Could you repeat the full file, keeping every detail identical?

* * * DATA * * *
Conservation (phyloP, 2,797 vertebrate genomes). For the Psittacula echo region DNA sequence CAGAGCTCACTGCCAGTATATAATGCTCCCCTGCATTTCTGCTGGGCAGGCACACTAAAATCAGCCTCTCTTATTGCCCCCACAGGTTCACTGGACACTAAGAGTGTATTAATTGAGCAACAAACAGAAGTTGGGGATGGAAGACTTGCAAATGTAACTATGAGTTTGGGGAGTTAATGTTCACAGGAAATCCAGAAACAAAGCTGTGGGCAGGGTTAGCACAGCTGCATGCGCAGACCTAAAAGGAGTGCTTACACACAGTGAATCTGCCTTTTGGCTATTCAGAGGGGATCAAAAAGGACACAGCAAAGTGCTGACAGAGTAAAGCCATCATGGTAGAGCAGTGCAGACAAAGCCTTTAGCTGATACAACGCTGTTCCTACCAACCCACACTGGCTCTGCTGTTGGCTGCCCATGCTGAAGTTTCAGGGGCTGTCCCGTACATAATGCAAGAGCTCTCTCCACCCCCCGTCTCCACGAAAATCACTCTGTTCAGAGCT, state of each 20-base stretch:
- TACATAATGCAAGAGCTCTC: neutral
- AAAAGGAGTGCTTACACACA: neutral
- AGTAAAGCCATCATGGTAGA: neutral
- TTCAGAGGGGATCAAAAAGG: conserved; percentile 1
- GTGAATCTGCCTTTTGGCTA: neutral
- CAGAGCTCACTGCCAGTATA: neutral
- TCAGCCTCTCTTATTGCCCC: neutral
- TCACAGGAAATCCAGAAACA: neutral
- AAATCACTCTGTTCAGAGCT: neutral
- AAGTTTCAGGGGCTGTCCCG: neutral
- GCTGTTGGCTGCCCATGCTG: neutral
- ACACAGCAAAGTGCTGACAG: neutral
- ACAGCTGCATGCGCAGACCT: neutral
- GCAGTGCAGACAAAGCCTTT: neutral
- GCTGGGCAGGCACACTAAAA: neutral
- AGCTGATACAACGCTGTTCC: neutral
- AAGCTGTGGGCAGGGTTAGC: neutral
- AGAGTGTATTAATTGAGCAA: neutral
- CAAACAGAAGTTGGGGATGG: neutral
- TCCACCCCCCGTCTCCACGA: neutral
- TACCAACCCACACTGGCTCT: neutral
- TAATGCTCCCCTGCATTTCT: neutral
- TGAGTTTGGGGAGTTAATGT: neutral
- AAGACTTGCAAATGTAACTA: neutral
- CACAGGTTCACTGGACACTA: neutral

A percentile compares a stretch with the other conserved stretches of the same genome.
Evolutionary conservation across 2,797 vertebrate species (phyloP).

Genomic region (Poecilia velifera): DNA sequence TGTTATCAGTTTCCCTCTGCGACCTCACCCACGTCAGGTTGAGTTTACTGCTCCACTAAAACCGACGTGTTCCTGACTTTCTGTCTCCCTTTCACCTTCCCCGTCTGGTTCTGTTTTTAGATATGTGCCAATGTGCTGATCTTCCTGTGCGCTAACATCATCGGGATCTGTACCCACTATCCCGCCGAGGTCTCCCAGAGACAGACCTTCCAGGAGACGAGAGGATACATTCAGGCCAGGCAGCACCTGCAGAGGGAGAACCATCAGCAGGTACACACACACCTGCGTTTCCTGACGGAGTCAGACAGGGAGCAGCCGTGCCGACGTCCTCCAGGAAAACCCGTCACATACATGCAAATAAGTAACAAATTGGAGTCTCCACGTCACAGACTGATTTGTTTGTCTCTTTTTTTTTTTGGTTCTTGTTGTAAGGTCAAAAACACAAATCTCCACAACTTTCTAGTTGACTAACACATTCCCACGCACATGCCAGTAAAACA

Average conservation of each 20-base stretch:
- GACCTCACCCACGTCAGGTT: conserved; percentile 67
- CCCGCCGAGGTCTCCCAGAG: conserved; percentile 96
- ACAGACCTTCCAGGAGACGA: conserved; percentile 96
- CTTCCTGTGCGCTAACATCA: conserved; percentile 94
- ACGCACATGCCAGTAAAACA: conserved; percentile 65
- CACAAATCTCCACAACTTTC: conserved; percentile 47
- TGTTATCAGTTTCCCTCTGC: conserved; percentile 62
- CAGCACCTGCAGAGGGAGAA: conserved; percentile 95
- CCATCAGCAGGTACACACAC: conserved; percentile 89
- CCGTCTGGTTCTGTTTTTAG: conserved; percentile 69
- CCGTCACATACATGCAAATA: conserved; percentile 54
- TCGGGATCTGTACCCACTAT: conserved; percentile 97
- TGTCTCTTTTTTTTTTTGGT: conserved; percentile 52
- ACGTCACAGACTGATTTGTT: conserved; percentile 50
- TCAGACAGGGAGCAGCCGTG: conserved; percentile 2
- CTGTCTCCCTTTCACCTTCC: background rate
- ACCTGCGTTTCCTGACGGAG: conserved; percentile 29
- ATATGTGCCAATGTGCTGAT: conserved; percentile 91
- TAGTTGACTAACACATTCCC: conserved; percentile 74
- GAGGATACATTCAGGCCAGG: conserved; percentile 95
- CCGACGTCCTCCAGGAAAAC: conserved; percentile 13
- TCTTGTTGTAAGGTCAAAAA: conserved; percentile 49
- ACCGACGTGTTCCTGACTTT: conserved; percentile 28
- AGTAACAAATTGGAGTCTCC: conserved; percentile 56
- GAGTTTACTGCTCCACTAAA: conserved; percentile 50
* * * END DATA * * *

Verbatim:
Conservation (phyloP, 2,797 vertebrate genomes). For the Psittacula echo region DNA sequence CAGAGCTCACTGCCAGTATATAATGCTCCCCTGCATTTCTGCTGGGCAGGCACACTAAAATCAGCCTCTCTTATTGCCCCCACAGGTTCACTGGACACTAAGAGTGTATTAATTGAGCAACAAACAGAAGTTGGGGATGGAAGACTTGCAAATGTAACTATGAGTTTGGGGAGTTAATGTTCACAGGAAATCCAGAAACAAAGCTGTGGGCAGGGTTAGCACAGCTGCATGCGCAGACCTAAAAGGAGTGCTTACACACAGTGAATCTGCCTTTTGGCTATTCAGAGGGGATCAAAAAGGACACAGCAAAGTGCTGACAGAGTAAAGCCATCATGGTAGAGCAGTGCAGACAAAGCCTTTAGCTGATACAACGCTGTTCCTACCAACCCACACTGGCTCTGCTGTTGGCTGCCCATGCTGAAGTTTCAGGGGCTGTCCCGTACATAATGCAAGAGCTCTCTCCACCCCCCGTCTCCACGAAAATCACTCTGTTCAGAGCT, state of each 20-base stretch:
- TACATAATGCAAGAGCTCTC: neutral
- AAAAGGAGTGCTTACACACA: neutral
- AGTAAAGCCATCATGGTAGA: neutral
- TTCAGAGGGGATCAAAAAGG: conserved; percentile 1
- GTGAATCTGCCTTTTGGCTA: neutral
- CAGAGCTCACTGCCAGTATA: neutral
- TCAGCCTCTCTTATTGCCCC: neutral
- TCACAGGAAATCCAGAAACA: neutral
- AAATCACTCTGTTCAGAGCT: neutral
- AAGTTTCAGGGGCTGTCCCG: neutral
- GCTGTTGGCTGCCCATGCTG: neutral
- ACACAGCAAAGTGCTGACAG: neutral
- ACAGCTGCATGCGCAGACCT: neutral
- GCAGTGCAGACAAAGCCTTT: neutral
- GCTGGGCAGGCACACTAAAA: neutral
- AGCTGATACAACGCTGTTCC: neutral
- AAGCTGTGGGCAGGGTTAGC: neutral
- AGAGTGTATTAATTGAGCAA: neutral
- CAAACAGAAGTTGGGGATGG: neutral
- TCCACCCCCCGTCTCCACGA: neutral
- TACCAACCCACACTGGCTCT: neutral
- TAATGCTCCCCTGCATTTCT: neutral
- TGAGTTTGGGGAGTTAATGT: neutral
- AAGACTTGCAAATGTAACTA: neutral
- CACAGGTTCACTGGACACTA: neutral

A percentile compares a stretch with the other conserved stretches of the same genome.
Evolutionary conservation across 2,797 vertebrate species (phyloP).

Genomic region (Poecilia velifera): DNA sequence TGTTATCAGTTTCCCTCTGCGACCTCACCCACGTCAGGTTGAGTTTACTGCTCCACTAAAACCGACGTGTTCCTGACTTTCTGTCTCCCTTTCACCTTCCCCGTCTGGTTCTGTTTTTAGATATGTGCCAATGTGCTGATCTTCCTGTGCGCTAACATCATCGGGATCTGTACCCACTATCCCGCCGAGGTCTCCCAGAGACAGACCTTCCAGGAGACGAGAGGATACATTCAGGCCAGGCAGCACCTGCAGAGGGAGAACCATCAGCAGGTACACACACACCTGCGTTTCCTGACGGAGTCAGACAGGGAGCAGCCGTGCCGACGTCCTCCAGGAAAACCCGTCACATACATGCAAATAAGTAACAAATTGGAGTCTCCACGTCACAGACTGATTTGTTTGTCTCTTTTTTTTTTTGGTTCTTGTTGTAAGGTCAAAAACACAAATCTCCACAACTTTCTAGTTGACTAACACATTCCCACGCACATGCCAGTAAAACA

Average conservation of each 20-base stretch:
- GACCTCACCCACGTCAGGTT: conserved; percentile 67
- CCCGCCGAGGTCTCCCAGAG: conserved; percentile 96
- ACAGACCTTCCAGGAGACGA: conserved; percentile 96
- CTTCCTGTGCGCTAACATCA: conserved; percentile 94
- ACGCACATGCCAGTAAAACA: conserved; percentile 65
- CACAAATCTCCACAACTTTC: conserved; percentile 47
- TGTTATCAGTTTCCCTCTGC: conserved; percentile 62
- CAGCACCTGCAGAGGGAGAA: conserved; percentile 95
- CCATCAGCAGGTACACACAC: conserved; percentile 89
- CCGTCTGGTTCTGTTTTTAG: conserved; percentile 69
- CCGTCACATACATGCAAATA: conserved; percentile 54
- TCGGGATCTGTACCCACTAT: conserved; percentile 97
- TGTCTCTTTTTTTTTTTGGT: conserved; percentile 52
- ACGTCACAGACTGATTTGTT: conserved; percentile 50
- TCAGACAGGGAGCAGCCGTG: conserved; percentile 2
- CTGTCTCCCTTTCACCTTCC: background rate
- ACCTGCGTTTCCTGACGGAG: conserved; percentile 29
- ATATGTGCCAATGTGCTGAT: conserved; percentile 91
- TAGTTGACTAACACATTCCC: conserved; percentile 74
- GAGGATACATTCAGGCCAGG: conserved; percentile 95
- CCGACGTCCTCCAGGAAAAC: conserved; percentile 13
- TCTTGTTGTAAGGTCAAAAA: conserved; percentile 49
- ACCGACGTGTTCCTGACTTT: conserved; percentile 28
- AGTAACAAATTGGAGTCTCC: conserved; percentile 56
- GAGTTTACTGCTCCACTAAA: conserved; percentile 50